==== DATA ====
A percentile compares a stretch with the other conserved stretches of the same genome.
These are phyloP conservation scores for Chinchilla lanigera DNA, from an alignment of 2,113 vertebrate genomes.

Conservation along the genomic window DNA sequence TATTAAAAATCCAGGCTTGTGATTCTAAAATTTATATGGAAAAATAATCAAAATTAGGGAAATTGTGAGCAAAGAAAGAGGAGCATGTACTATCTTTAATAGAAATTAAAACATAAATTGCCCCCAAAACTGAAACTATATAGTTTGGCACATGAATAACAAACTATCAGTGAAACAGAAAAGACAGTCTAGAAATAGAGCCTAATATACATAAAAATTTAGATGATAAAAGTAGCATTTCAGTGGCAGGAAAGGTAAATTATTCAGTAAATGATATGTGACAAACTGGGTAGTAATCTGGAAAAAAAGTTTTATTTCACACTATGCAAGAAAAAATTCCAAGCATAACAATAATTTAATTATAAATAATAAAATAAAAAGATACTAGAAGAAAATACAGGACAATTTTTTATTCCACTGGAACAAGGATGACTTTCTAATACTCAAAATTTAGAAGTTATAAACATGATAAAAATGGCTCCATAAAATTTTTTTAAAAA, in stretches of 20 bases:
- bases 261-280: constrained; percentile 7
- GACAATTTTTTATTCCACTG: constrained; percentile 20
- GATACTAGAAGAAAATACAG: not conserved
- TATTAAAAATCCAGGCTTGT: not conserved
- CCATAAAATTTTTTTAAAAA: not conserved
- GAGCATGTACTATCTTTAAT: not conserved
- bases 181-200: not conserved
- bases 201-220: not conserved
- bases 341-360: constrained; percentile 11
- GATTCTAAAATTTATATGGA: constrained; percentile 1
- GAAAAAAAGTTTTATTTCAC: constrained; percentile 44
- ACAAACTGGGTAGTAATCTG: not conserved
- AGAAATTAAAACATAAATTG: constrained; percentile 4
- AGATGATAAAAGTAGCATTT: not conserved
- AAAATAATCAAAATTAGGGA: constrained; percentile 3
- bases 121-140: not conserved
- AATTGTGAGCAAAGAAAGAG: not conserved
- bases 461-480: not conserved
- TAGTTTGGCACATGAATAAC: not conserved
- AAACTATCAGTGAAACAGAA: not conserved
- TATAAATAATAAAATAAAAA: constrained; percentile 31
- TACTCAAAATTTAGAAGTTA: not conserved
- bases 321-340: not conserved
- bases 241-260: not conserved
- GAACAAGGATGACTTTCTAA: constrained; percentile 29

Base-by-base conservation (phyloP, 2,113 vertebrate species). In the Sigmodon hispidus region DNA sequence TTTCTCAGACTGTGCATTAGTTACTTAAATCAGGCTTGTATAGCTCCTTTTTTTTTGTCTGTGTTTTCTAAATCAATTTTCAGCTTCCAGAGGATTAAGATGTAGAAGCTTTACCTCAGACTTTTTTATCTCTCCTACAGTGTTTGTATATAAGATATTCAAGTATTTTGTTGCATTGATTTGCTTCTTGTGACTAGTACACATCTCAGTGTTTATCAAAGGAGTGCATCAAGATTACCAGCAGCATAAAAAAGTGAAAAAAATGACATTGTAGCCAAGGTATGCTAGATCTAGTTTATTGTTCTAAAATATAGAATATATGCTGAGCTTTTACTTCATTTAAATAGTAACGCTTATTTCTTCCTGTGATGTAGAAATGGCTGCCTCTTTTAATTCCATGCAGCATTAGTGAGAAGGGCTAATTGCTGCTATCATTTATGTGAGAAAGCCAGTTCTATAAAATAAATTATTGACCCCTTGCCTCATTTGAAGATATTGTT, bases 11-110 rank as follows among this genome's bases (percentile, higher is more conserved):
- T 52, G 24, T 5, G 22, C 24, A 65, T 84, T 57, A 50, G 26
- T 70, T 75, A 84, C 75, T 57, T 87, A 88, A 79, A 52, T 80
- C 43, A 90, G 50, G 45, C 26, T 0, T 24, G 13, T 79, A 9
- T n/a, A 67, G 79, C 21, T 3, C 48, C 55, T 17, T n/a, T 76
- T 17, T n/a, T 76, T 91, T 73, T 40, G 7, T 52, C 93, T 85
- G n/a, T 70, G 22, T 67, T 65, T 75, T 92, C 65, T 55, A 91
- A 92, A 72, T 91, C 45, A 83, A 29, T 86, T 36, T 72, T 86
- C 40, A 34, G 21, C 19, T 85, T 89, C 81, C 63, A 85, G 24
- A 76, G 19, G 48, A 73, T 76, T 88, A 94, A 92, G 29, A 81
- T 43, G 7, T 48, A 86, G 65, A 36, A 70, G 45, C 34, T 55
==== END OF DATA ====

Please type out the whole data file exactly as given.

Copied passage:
A percentile compares a stretch with the other conserved stretches of the same genome.
These are phyloP conservation scores for Chinchilla lanigera DNA, from an alignment of 2,113 vertebrate genomes.

Conservation along the genomic window DNA sequence TATTAAAAATCCAGGCTTGTGATTCTAAAATTTATATGGAAAAATAATCAAAATTAGGGAAATTGTGAGCAAAGAAAGAGGAGCATGTACTATCTTTAATAGAAATTAAAACATAAATTGCCCCCAAAACTGAAACTATATAGTTTGGCACATGAATAACAAACTATCAGTGAAACAGAAAAGACAGTCTAGAAATAGAGCCTAATATACATAAAAATTTAGATGATAAAAGTAGCATTTCAGTGGCAGGAAAGGTAAATTATTCAGTAAATGATATGTGACAAACTGGGTAGTAATCTGGAAAAAAAGTTTTATTTCACACTATGCAAGAAAAAATTCCAAGCATAACAATAATTTAATTATAAATAATAAAATAAAAAGATACTAGAAGAAAATACAGGACAATTTTTTATTCCACTGGAACAAGGATGACTTTCTAATACTCAAAATTTAGAAGTTATAAACATGATAAAAATGGCTCCATAAAATTTTTTTAAAAA, in stretches of 20 bases:
- bases 261-280: constrained; percentile 7
- GACAATTTTTTATTCCACTG: constrained; percentile 20
- GATACTAGAAGAAAATACAG: not conserved
- TATTAAAAATCCAGGCTTGT: not conserved
- CCATAAAATTTTTTTAAAAA: not conserved
- GAGCATGTACTATCTTTAAT: not conserved
- bases 181-200: not conserved
- bases 201-220: not conserved
- bases 341-360: constrained; percentile 11
- GATTCTAAAATTTATATGGA: constrained; percentile 1
- GAAAAAAAGTTTTATTTCAC: constrained; percentile 44
- ACAAACTGGGTAGTAATCTG: not conserved
- AGAAATTAAAACATAAATTG: constrained; percentile 4
- AGATGATAAAAGTAGCATTT: not conserved
- AAAATAATCAAAATTAGGGA: constrained; percentile 3
- bases 121-140: not conserved
- AATTGTGAGCAAAGAAAGAG: not conserved
- bases 461-480: not conserved
- TAGTTTGGCACATGAATAAC: not conserved
- AAACTATCAGTGAAACAGAA: not conserved
- TATAAATAATAAAATAAAAA: constrained; percentile 31
- TACTCAAAATTTAGAAGTTA: not conserved
- bases 321-340: not conserved
- bases 241-260: not conserved
- GAACAAGGATGACTTTCTAA: constrained; percentile 29

Base-by-base conservation (phyloP, 2,113 vertebrate species). In the Sigmodon hispidus region DNA sequence TTTCTCAGACTGTGCATTAGTTACTTAAATCAGGCTTGTATAGCTCCTTTTTTTTTGTCTGTGTTTTCTAAATCAATTTTCAGCTTCCAGAGGATTAAGATGTAGAAGCTTTACCTCAGACTTTTTTATCTCTCCTACAGTGTTTGTATATAAGATATTCAAGTATTTTGTTGCATTGATTTGCTTCTTGTGACTAGTACACATCTCAGTGTTTATCAAAGGAGTGCATCAAGATTACCAGCAGCATAAAAAAGTGAAAAAAATGACATTGTAGCCAAGGTATGCTAGATCTAGTTTATTGTTCTAAAATATAGAATATATGCTGAGCTTTTACTTCATTTAAATAGTAACGCTTATTTCTTCCTGTGATGTAGAAATGGCTGCCTCTTTTAATTCCATGCAGCATTAGTGAGAAGGGCTAATTGCTGCTATCATTTATGTGAGAAAGCCAGTTCTATAAAATAAATTATTGACCCCTTGCCTCATTTGAAGATATTGTT, bases 11-110 rank as follows among this genome's bases (percentile, higher is more conserved):
- T 52, G 24, T 5, G 22, C 24, A 65, T 84, T 57, A 50, G 26
- T 70, T 75, A 84, C 75, T 57, T 87, A 88, A 79, A 52, T 80
- C 43, A 90, G 50, G 45, C 26, T 0, T 24, G 13, T 79, A 9
- T n/a, A 67, G 79, C 21, T 3, C 48, C 55, T 17, T n/a, T 76
- T 17, T n/a, T 76, T 91, T 73, T 40, G 7, T 52, C 93, T 85
- G n/a, T 70, G 22, T 67, T 65, T 75, T 92, C 65, T 55, A 91
- A 92, A 72, T 91, C 45, A 83, A 29, T 86, T 36, T 72, T 86
- C 40, A 34, G 21, C 19, T 85, T 89, C 81, C 63, A 85, G 24
- A 76, G 19, G 48, A 73, T 76, T 88, A 94, A 92, G 29, A 81
- T 43, G 7, T 48, A 86, G 65, A 36, A 70, G 45, C 34, T 55